Researchers are being offered a glimpse of how bees may see flowers in all their ultra-violet (UV) glory.
The Floral Reflectance Database (FReD) was created by researchers at Imperial College London and Queen Mary, University of London.
It enables researchers to “see” plant colours through the eyes of bees and other pollinating insects.
Bees have different colour detection systems from humans, and can see in the UV spectrum.
Details of the free database are published in the open-access journal PLoS ONE.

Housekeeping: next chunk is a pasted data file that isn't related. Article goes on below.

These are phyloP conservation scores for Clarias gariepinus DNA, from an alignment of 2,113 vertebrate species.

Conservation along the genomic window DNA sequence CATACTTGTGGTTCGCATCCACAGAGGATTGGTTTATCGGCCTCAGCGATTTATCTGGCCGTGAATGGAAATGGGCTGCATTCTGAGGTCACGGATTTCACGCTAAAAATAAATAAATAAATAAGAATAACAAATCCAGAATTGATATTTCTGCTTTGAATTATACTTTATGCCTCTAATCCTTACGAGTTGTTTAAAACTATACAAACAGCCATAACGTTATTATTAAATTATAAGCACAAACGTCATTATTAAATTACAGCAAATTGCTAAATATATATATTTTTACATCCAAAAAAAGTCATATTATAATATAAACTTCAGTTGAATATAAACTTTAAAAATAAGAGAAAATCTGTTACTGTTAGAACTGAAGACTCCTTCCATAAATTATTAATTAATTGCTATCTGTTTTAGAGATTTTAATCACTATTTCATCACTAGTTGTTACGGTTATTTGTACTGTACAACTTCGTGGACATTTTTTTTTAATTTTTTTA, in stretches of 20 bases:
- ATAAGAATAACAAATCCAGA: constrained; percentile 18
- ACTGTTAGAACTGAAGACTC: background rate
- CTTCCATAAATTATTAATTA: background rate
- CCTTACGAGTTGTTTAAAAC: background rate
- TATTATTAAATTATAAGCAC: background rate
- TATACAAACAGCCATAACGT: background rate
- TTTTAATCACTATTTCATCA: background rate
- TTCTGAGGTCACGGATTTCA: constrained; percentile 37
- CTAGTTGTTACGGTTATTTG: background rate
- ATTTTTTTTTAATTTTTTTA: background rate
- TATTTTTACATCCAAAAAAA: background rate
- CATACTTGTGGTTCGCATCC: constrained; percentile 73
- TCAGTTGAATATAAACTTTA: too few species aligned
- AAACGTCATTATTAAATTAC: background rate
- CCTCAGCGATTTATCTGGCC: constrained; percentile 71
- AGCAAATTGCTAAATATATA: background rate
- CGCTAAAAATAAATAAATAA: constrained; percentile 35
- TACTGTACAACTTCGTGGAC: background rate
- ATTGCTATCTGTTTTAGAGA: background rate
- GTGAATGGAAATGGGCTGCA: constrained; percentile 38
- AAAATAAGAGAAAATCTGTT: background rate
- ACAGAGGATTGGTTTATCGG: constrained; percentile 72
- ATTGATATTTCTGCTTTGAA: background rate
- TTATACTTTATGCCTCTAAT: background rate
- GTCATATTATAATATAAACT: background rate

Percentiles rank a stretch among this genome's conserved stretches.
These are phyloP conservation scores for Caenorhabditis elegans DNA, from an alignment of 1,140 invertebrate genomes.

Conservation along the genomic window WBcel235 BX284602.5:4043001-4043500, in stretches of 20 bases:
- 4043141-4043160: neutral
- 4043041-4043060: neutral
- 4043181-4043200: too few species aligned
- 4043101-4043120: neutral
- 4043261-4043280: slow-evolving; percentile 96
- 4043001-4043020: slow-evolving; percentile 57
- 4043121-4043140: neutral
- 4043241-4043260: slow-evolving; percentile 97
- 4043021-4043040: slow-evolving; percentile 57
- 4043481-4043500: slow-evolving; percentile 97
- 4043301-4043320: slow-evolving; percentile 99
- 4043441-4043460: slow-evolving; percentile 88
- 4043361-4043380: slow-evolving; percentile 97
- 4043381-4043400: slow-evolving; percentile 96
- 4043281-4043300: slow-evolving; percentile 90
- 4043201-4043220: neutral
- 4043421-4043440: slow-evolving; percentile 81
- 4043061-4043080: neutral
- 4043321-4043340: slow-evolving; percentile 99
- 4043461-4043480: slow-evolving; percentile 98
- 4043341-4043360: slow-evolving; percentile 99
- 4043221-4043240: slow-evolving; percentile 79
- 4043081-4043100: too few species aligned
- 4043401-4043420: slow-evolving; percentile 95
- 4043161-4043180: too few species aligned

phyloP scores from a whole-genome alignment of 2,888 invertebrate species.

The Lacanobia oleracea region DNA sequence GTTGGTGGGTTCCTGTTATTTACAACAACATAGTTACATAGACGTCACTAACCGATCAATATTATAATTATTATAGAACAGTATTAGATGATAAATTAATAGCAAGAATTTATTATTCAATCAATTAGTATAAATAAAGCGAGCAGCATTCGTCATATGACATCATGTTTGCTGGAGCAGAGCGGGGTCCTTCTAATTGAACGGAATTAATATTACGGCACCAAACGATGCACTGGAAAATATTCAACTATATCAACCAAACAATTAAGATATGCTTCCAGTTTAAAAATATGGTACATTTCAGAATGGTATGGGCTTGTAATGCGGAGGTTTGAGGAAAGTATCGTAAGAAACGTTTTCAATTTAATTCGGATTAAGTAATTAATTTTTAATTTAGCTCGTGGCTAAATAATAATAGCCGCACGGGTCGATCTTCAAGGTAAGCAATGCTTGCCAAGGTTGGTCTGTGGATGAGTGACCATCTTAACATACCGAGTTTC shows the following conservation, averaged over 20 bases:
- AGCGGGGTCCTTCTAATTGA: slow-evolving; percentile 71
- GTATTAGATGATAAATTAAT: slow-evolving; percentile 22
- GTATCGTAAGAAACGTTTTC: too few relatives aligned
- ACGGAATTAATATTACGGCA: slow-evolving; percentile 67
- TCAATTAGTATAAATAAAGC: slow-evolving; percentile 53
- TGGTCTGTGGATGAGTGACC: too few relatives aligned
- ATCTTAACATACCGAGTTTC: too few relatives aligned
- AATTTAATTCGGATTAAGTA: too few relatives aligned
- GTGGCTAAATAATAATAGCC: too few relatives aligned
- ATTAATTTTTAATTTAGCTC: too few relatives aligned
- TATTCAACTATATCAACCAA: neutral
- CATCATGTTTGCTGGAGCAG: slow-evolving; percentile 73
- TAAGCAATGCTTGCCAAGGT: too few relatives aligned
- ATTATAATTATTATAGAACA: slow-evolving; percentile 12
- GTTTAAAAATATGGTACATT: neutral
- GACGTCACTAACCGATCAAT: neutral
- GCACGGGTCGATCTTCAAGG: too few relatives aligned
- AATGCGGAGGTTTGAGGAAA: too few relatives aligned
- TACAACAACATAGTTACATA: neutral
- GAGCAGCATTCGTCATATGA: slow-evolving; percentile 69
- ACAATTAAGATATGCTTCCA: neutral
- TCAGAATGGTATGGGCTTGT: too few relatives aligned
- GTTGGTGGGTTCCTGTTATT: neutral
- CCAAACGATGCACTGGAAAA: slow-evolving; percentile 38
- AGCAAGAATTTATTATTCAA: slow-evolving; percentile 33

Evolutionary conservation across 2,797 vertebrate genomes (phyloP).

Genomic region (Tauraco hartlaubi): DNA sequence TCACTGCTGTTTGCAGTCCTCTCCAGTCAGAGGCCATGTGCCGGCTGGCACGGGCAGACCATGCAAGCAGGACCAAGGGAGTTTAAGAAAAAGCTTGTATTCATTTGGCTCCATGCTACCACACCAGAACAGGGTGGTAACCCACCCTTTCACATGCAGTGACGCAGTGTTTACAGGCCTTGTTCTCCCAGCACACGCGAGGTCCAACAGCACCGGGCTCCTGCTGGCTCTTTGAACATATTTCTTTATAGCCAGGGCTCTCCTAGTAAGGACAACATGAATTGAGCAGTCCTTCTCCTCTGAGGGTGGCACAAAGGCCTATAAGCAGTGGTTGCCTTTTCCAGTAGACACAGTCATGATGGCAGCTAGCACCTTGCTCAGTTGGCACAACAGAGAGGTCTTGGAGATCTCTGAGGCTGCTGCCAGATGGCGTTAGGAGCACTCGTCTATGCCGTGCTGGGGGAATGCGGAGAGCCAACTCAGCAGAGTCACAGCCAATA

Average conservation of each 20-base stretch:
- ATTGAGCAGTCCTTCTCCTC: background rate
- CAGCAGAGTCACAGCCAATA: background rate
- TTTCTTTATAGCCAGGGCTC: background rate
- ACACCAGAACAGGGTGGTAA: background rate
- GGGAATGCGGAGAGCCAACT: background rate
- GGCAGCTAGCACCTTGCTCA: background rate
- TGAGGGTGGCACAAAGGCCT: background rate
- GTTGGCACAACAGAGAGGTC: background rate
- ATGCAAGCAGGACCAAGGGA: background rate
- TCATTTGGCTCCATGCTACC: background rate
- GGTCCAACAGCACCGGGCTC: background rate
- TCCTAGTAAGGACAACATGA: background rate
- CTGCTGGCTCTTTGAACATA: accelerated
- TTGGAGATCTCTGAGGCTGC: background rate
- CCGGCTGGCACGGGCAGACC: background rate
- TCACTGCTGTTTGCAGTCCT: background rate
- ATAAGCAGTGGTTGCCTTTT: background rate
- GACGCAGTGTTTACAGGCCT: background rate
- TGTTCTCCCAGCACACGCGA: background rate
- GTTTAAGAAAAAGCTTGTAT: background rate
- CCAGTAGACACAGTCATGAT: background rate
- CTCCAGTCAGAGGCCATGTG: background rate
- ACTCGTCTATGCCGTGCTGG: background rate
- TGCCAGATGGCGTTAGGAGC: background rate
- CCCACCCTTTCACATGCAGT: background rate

“This research highlights that the world we see is not the physical or the ‘real’ world – different animals have very different senses, depending on the environment the animals operate in,” said Professor Lars Chittka from Queen Mary’s School of Biological and Chemical Sciences.
“Much of the coloured world that’s accessible to bees and other animals with UV receptors is entirely invisible for us. In order to see that invisible part of the world, we need this special machinery.”